I am using ODI for a data migration project. Can you give me some idea on how to source control the ODI repositoriy mappings ?


Posted by guest on August 02, 2011 at 07:10 PM PDT #

Hi FX/David,

I am facing another issue while migrating data for high volume data tables between one database to another? do we have something inbuilt in ODI for the same (wherein it internally creates the pasrtition and do the lifting and shifting of data )

Posted by guest on August 02, 2011 at 07:12 PM PDT #


You can leverage Oracle database's interval partitioning for automatic creation of partitions if targeting Oracle for example. There are lots of possibilities that could be done within KMs (including partition exchange loading), depends on your scenario. What problems are you having?


Posted by David on August 08, 2011 at 02:31 AM PDT #

Hi David,We are planning to automate the process of interface creation in our project.This article helped us in getting an insight into ODI 11g SDK and it helped us in designing the basic architecture needed for our automation tool.Thank you very much.

Posted by guest on December 16, 2011 at 12:38 AM PST #


Good, I am glad it was helpful, the SDK certainly opens up a lot of automation possibilities.


Posted by David on December 19, 2011 at 02:13 AM PST #

Hi David,
I just want to know whether custom mapping for target(auto mapping not required)is achievable or not using SDK.If yes how?

Thanks in advance.

Posted by aniket on February 09, 2012 at 12:45 AM PST #

Hi Aniket

Yes, you can build whatever you do in the UI with the SDK, so could have an accelerator building the interfaces from an Excel definition or just some textual driver files.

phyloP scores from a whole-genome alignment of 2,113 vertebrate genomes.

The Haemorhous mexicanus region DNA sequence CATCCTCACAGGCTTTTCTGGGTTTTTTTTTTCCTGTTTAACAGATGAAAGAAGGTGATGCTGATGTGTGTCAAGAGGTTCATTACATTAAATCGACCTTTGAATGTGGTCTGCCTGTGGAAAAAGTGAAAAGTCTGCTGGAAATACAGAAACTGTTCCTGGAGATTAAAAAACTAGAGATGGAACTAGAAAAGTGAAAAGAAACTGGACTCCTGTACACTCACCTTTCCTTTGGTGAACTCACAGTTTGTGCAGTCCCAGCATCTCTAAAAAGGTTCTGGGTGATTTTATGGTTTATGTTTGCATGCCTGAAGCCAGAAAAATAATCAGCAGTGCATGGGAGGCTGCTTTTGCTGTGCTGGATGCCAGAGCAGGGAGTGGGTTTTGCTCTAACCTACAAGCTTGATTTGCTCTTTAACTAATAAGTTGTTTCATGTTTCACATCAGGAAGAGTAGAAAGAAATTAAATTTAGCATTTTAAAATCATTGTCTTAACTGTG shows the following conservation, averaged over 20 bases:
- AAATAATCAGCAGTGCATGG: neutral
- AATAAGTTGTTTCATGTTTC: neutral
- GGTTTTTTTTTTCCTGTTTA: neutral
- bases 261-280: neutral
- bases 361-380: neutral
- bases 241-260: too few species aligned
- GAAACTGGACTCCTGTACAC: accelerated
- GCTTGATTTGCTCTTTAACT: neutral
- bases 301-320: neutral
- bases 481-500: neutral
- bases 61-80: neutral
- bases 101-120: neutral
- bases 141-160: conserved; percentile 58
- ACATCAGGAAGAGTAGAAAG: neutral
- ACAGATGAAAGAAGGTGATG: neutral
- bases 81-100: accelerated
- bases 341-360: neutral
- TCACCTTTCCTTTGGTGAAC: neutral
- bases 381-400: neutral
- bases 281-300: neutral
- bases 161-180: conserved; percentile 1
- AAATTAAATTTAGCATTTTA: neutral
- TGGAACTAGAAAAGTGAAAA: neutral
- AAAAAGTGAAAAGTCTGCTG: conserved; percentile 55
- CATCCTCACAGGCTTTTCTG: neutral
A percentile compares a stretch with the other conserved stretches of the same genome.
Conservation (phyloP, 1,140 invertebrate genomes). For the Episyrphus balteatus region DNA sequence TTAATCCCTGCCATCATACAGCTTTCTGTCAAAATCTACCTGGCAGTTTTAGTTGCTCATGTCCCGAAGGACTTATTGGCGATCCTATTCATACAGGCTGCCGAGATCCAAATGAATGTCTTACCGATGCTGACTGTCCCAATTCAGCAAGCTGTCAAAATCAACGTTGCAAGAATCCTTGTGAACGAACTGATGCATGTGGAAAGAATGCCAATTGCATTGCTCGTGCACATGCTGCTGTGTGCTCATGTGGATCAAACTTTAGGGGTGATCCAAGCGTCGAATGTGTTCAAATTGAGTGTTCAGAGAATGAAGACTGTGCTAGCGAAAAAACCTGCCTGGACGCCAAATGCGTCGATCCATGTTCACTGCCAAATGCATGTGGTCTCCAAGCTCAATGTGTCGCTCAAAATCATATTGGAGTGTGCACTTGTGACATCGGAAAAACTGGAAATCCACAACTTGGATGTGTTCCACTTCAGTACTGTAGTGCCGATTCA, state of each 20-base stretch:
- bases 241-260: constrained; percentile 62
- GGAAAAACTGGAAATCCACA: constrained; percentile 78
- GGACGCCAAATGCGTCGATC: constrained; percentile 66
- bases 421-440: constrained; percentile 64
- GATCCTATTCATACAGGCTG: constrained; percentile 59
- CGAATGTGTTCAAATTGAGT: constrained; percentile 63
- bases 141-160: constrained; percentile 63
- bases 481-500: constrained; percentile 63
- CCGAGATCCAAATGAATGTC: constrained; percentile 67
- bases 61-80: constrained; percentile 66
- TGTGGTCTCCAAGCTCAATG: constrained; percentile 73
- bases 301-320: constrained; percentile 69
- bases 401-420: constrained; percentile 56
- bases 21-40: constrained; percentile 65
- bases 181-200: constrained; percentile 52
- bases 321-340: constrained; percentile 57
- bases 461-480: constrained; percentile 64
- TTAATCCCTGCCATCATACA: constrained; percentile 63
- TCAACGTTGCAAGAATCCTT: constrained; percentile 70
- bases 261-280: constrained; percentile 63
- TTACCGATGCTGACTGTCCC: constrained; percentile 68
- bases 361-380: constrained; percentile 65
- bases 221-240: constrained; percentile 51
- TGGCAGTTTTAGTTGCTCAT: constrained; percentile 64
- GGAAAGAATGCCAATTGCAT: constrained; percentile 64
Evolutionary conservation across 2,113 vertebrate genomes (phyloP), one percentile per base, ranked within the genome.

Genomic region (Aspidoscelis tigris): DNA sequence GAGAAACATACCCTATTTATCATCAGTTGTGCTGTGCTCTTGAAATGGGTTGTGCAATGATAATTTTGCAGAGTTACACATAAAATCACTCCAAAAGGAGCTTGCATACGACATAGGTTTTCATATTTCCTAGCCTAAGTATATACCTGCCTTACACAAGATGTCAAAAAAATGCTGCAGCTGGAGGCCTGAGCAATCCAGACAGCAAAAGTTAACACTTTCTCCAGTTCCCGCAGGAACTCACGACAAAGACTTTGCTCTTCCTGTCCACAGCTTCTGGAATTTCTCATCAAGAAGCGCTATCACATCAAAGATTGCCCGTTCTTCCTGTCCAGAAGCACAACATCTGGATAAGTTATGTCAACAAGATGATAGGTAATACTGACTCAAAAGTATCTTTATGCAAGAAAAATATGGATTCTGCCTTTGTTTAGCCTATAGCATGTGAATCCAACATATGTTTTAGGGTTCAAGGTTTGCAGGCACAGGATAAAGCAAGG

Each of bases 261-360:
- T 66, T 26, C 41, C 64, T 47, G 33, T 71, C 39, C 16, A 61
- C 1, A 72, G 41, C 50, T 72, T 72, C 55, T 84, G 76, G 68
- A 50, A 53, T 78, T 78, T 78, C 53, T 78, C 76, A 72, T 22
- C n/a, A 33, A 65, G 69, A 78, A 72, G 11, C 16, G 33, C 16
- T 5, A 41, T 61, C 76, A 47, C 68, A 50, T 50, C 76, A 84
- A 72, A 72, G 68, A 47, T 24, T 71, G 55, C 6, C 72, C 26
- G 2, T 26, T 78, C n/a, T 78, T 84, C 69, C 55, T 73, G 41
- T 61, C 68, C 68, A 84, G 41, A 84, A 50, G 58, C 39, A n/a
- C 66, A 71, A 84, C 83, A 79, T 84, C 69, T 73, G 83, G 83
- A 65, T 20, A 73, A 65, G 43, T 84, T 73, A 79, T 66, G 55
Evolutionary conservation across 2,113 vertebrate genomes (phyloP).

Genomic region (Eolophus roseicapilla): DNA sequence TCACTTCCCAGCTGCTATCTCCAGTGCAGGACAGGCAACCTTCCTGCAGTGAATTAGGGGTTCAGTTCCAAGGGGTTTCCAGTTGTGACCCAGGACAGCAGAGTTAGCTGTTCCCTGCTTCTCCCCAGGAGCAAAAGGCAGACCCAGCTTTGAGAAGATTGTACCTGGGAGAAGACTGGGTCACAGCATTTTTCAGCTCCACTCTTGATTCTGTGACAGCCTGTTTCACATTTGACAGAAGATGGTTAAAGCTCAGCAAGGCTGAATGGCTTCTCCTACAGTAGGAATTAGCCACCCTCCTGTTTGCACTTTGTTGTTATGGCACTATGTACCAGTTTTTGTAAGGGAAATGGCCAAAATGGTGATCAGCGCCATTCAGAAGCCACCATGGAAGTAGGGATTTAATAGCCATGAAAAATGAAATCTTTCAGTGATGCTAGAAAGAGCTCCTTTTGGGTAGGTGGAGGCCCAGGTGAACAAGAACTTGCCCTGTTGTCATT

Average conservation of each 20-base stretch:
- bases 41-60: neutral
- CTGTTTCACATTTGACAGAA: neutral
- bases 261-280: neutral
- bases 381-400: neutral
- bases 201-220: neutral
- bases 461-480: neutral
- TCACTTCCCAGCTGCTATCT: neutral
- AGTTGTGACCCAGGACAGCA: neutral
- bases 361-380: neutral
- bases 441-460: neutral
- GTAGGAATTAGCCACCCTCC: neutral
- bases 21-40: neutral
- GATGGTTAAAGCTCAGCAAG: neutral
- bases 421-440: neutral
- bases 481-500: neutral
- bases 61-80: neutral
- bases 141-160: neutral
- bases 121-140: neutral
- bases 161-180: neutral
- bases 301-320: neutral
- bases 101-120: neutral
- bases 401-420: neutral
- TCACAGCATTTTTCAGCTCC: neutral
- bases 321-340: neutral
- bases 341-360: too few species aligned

For example the code below has an example of defining an expression using the UPPER function;
Set<MappingDefinition> mappings = new HashSet<MappingDefinition>();
mappings.add(new MappingDefinition("Col1", "UPPER(T.C1)"));
mappings.add(new MappingDefinition("Col2", "T.C2", "mapping for C2"));
interfaceHelper.setTargetDataStore(targetDatastore, mappings);

This uses the MappingDefinition class;

There are other samples on OTN in the zip below worth having a peek at;


Posted by David on February 09, 2012 at 10:37 AM PST #

Check the example below it is a driver that takes a control file as input which defines the interface in a text file and generates an ODI interface...


Posted by David on February 09, 2012 at 01:39 PM PST #

How to run the interface? I am able to create the interface using your tutorial but now i want to run it and get the status of the operation..

how do I automatically run the interface?

Posted by parth on July 04, 2013 at 02:14 AM PDT #


You can use the remote runtime agent class for example to invoke a scenario, check out the class in the SDK. Here is a snippet of its usage;

RemoteRuntimeAgentInvoker remoteRuntimeAgentInvoker = new RemoteRuntimeAgentInvoker("http://localhost:20910/oraclediagent", "YourOdiUser", "YourOdiPassword".toCharArray());
ExecutionInfo exeInfo = remoteRuntimeAgentInvoker.invokeStartScenario("YOURSCENARIO", "001", null, null, "GLOBAL", 5, null, true, "WORKREP");

// Retrieve the session ID
System.out.println("Session : " + exeInfo.getSessionId());


Posted by David on July 08, 2013 at 01:21 PM PDT #